This column was contributed by Wellness and Care Coordinator Nicole Hartog and Program Manager James Kuemmerle with the Senior Reach program at Community Reach Center. It is important for people experiencing mental health conditions and their loved ones to know that mental illness is treatable. If you have any questions about where to turn for help for older adults, please reach out to the Senior Reach team at Community Reach Center at 303-853-3657. The Senior Reach provides treatment for depression and trauma, as well as many other mental disorders. Please don’t hesitate to seek assistance.

Around the clock

Also, remember the Behavioral Health Urgent Care (BHUC) center, 2551 W. 84th Ave., in Westminster is open 24 hours. To learn more about Community Reach Center, a nonprofit mental health center with numerous outpatient offices in north metro Denver, visit www.communityreachcenter.org or call 303-853-3500. Community Reach Center provides comprehensive behavioral health services for all ages at locations in Thornton, Westminster, Northglenn, Commerce City, Brighton and Broomfield. As always, we are here to enhance the health of our community. Mental wellness for everyone is our goal.

Getting the care you need via telemedicine

Keeping on top of your healthcare needs is now more important than ever, but due to the COVID-19 virus, you may be asked by your healthcare system or local physician’s office to avoid in-person visits.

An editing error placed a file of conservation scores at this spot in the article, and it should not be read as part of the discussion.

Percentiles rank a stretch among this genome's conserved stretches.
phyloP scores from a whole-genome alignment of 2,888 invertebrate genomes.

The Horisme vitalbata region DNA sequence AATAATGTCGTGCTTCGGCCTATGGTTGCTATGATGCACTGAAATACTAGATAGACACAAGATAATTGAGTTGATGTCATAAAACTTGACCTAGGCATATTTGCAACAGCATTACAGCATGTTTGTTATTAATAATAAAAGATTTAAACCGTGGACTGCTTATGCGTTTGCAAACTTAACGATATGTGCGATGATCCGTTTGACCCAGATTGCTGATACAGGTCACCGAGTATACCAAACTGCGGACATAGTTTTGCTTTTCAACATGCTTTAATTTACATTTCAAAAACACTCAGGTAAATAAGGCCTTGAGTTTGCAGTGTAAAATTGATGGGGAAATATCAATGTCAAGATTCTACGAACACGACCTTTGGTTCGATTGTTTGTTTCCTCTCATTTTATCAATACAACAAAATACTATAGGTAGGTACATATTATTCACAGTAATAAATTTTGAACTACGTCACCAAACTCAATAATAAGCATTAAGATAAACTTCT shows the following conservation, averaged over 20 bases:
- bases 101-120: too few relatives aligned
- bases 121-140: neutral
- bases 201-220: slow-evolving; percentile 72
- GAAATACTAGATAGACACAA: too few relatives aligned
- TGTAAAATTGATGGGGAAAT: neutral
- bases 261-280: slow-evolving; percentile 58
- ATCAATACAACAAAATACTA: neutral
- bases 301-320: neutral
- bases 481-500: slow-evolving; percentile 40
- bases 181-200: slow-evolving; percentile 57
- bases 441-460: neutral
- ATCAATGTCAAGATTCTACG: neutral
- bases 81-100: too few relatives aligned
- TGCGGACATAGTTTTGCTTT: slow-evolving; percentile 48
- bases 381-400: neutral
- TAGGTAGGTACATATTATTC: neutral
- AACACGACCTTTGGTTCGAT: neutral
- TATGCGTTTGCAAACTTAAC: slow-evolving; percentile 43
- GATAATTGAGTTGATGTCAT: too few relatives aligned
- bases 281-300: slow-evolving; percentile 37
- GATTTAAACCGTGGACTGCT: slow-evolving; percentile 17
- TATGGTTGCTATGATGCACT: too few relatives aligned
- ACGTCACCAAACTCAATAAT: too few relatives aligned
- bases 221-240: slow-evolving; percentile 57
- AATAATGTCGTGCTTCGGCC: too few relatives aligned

Avoiding in-person visits helps control the spread of the virus and ensures that the most critically ill receive frontline care. But just because you may not be able to see your healthcare provider in person does not mean that you should not seek out medical care.

Telemedicine is a new reality for all of us. To make it easier to connect with your healthcare team, the federal government has temporarily expanded telemedicine services for Medicare beneficiaries to cover virtual visits. Virtual visits currently include various modes of interaction with your healthcare team including video chats and phone calls.

We’ve put together four key tips to help make your telemedicine visit as beneficial as possible:

Prepare for the Visit

  • Write down a list of your symptoms and concerns. Be specific.
  • Practice what you want to say. That way, you won’t leave anything out.
  • Write down a list of all medications (prescription and non-prescription).
  • Check your technology. (If you do not have a computer, tablet or smart phone, ask a family member or friend for help.

Find a Quiet Space

    • Turn off background noise such as TVs, radios and smart speakers.
    • Ask others in your home to keep the noise level down.